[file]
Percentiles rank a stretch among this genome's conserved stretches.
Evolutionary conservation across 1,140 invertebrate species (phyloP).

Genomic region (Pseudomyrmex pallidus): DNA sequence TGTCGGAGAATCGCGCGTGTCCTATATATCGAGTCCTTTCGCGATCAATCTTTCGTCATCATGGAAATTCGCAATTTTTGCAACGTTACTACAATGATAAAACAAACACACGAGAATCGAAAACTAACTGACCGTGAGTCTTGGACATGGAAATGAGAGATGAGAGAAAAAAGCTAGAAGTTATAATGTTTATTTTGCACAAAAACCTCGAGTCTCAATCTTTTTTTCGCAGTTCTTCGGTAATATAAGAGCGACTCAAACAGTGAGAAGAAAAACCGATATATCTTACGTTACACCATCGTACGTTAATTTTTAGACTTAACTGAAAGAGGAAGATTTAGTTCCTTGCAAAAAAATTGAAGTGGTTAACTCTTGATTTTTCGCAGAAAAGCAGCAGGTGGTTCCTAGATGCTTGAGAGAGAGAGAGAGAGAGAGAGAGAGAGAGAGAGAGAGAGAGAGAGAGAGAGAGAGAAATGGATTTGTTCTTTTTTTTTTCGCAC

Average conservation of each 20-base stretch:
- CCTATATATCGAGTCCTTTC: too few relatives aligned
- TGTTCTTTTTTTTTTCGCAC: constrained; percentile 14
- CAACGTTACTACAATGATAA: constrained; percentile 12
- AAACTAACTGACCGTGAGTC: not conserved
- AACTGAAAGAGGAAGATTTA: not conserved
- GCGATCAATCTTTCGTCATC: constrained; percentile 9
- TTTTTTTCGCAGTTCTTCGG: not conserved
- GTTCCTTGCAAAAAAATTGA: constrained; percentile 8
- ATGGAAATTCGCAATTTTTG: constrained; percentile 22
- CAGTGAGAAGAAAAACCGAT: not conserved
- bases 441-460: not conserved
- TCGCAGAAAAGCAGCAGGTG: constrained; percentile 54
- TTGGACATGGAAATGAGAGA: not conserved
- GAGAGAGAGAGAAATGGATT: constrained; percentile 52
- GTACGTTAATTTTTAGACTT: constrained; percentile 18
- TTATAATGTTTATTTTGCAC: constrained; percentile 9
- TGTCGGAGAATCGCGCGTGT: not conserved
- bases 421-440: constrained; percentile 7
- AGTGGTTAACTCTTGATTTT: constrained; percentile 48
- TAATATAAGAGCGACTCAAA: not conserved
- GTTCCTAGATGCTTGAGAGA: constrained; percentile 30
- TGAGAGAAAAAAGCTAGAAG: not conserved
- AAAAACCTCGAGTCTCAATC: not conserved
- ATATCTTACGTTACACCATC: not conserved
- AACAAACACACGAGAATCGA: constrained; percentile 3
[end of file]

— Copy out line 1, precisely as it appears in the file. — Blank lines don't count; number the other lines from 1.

Percentiles rank a stretch among this genome's conserved stretches.